My Role as a Physical Therapist

Personally, I have never been good at exercising.  I hate it.  I might feel much better if I stayed with it a while but I’m so out of shape that I feel awful doing it.  Not so, for Lynn.  He has always been good about doing some type of exercise almost every day. The major difference now is that I have to help him with it. Therefore, one of my many roles in caring for Lynn is to be his personal physical therapist.
For anyone, but especially people who have conditions that produce fatigue, keeping conditioned is essential to conserving energy.  If the muscles don’t work efficiently, it takes a lot more energy to do the simple tasks of everyday life.   Lack of stimulation to the muscle groups causes them to become de-conditioned which require more oxygen and other support from the body to make them work correctly.  When Lynn was in the hospital so much in 2010, he was told that for every day of inactivity (i.e., being confined to bed) he experienced, it would take approximately a week to regain what was lost due to deconditioning. He found that to be true to a large extent.  It has taken him years to build back up much of the strength he lost during those three hospitalizations and some of it has never returned to the same level.
There is not a whole lot you can do to prevent the progression of MS; however, if you keep fit you’re more likely to be able to maintain greater strength and endurance than if you are out of shape.  Lynn does not want to give up and let me do everything for him.  He wants some control over his condition so exercising is both a mental triumph as well as a physical one. Here’s some of what he does.
 
Read the complete blog here: http://multiplesclerosis.net/living-with-ms/my-role-as-physical-therapist/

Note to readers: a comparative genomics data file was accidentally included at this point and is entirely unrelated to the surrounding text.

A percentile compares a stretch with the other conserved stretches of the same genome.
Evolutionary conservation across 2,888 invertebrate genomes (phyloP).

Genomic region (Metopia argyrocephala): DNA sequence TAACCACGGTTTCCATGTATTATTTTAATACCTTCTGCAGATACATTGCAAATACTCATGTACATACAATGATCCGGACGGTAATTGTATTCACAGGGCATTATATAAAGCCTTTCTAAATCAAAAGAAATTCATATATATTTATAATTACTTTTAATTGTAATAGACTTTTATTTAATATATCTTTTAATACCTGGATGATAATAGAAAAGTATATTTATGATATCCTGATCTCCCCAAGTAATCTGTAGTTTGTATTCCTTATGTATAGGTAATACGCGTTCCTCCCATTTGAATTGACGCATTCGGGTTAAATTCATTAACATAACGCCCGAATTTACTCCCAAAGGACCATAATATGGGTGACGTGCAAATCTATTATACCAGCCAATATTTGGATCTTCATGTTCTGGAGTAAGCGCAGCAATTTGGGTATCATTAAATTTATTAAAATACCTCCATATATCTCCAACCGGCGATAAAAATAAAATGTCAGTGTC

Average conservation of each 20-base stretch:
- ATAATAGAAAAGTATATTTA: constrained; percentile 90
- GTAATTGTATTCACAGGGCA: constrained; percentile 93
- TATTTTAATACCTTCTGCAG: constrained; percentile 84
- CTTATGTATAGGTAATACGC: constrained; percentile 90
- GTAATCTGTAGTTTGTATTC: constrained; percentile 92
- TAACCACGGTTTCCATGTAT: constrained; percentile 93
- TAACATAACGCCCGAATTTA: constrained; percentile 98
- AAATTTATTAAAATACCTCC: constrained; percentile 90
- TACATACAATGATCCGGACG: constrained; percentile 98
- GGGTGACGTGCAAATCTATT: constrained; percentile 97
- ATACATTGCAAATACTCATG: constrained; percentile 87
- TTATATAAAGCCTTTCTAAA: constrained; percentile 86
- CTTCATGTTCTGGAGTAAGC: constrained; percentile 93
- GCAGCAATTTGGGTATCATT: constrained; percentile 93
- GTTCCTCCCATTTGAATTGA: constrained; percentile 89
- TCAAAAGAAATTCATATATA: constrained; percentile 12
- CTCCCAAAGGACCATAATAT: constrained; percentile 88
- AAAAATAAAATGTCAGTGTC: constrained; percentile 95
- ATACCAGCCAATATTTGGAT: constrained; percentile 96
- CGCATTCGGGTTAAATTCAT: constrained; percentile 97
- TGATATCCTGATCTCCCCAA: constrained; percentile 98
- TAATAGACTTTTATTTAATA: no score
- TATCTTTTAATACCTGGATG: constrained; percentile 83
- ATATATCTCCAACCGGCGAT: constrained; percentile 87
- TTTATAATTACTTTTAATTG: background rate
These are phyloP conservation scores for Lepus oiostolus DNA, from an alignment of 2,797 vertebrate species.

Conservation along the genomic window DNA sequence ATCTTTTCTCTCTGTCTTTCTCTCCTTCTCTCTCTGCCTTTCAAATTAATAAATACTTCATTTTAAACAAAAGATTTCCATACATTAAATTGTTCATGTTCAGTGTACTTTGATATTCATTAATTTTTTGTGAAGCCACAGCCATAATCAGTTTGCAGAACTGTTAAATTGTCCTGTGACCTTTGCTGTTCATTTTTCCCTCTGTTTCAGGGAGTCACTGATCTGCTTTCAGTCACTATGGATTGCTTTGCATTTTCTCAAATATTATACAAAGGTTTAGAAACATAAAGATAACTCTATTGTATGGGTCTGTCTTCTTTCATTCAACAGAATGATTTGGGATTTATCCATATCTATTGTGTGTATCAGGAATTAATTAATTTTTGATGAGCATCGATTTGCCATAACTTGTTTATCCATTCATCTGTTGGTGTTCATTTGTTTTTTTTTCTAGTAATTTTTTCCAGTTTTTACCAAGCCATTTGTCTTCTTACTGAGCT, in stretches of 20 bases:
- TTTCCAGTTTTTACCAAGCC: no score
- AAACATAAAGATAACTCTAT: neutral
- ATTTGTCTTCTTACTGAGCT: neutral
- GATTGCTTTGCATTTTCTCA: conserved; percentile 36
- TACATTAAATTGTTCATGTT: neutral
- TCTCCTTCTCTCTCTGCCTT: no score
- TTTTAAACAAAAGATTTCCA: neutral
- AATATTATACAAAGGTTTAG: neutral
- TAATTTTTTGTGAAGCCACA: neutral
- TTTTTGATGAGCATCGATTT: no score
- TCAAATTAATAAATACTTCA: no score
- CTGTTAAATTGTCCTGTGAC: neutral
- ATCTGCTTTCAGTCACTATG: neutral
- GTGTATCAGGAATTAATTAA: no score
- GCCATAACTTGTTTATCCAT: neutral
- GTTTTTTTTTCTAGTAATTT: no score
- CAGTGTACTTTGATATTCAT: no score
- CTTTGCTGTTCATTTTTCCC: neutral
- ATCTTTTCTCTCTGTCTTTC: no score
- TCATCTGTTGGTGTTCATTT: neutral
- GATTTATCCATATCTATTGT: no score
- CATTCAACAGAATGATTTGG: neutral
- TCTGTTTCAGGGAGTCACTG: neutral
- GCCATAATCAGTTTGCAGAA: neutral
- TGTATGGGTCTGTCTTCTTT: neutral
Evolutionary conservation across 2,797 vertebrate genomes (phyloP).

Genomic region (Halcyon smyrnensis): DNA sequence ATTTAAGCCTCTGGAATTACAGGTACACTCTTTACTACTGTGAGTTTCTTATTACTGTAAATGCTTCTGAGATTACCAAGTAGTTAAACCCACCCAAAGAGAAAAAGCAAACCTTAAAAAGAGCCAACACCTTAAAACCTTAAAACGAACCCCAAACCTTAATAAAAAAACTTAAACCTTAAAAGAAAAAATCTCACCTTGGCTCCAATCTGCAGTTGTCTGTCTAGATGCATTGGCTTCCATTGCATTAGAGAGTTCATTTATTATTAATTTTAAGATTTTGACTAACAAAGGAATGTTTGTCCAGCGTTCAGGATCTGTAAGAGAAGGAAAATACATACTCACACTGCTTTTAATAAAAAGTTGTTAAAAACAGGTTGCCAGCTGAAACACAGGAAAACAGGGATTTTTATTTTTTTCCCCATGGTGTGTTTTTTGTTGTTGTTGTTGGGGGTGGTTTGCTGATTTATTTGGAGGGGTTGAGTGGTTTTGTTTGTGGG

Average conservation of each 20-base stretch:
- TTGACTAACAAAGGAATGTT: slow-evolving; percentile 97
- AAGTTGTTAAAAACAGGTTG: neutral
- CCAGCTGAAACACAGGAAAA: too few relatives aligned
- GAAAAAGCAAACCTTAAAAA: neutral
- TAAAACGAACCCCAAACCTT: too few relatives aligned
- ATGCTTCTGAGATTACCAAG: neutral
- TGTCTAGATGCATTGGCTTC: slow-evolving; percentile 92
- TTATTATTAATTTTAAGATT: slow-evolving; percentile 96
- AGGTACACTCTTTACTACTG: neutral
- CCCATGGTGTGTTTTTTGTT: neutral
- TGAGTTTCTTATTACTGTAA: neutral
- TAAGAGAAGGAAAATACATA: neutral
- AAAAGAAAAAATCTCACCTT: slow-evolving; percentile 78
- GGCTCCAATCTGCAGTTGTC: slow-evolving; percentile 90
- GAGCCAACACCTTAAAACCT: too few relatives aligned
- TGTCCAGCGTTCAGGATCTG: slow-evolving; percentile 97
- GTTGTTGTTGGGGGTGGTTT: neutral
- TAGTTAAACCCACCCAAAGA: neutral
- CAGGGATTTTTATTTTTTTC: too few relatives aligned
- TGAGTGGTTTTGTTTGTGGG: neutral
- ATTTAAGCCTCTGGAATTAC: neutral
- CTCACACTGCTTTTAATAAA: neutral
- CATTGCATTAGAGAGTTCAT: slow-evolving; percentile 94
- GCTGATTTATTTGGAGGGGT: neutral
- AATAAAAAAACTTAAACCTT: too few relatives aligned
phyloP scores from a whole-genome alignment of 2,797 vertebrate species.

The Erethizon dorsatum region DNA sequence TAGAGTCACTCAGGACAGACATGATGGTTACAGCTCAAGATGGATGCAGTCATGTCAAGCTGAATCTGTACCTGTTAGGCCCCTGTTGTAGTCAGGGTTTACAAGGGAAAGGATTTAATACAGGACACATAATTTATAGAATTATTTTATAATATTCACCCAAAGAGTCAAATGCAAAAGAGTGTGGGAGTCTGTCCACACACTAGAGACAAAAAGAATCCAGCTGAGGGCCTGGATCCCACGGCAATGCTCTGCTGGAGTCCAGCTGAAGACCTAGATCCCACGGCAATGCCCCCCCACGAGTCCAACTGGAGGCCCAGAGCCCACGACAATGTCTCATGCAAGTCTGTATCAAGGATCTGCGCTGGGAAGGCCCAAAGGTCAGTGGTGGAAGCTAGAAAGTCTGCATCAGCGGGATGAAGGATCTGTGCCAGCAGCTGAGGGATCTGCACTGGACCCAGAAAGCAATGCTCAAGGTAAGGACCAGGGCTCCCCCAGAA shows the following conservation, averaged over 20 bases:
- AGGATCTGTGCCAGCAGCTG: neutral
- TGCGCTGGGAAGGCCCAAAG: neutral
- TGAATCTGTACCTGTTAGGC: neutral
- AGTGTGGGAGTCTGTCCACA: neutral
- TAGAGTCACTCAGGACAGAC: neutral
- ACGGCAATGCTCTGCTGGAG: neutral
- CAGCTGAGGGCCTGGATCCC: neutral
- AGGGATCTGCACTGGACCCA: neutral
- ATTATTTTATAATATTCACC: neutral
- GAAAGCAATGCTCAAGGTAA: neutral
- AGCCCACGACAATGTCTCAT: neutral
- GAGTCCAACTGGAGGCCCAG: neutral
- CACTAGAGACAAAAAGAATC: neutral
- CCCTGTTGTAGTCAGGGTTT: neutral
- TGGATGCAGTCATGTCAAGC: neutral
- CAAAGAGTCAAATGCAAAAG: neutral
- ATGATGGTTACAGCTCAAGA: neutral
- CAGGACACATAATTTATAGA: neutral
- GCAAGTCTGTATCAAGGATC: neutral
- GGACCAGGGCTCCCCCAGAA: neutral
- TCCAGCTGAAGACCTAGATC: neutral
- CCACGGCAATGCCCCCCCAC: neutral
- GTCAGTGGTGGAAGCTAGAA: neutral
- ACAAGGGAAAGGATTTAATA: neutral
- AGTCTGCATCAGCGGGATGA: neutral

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2 thoughts on “My Role as a Physical Therapist”

  1. Each of us does the best he/she can at the time. You cannot second guess what might have happened either way. He’s well now and walking fine. His earthly limitations were just a temporary inconvenience in the overall scope of eternity. Take care, Abbie.

  2. Bill and I had the same problem with insurance that you and Lynn have as far as physical therapy is concerned. When Bill reached a plateau after his strokes, and his therapy was discontinued, his occupational therapist gave us some exercises we could do together at home, but he didn’t seem interested. In the bathroom, he used a pole to support himself by holding onto it with his good hand while I pulled up his pants after he did his business. The pole was against a wall so I tried using my body as a standing frame to hold him against the wall, but he couldn’t stand for more than a minute and eventually gave up on that. I now wonder if I took more time to push him, he might have maintained some of his functionality and might still be alive today, but I still believe I did the best I could, and I have to believe he’s in a better place now where he can walk and do the things he used to do before his strokes.

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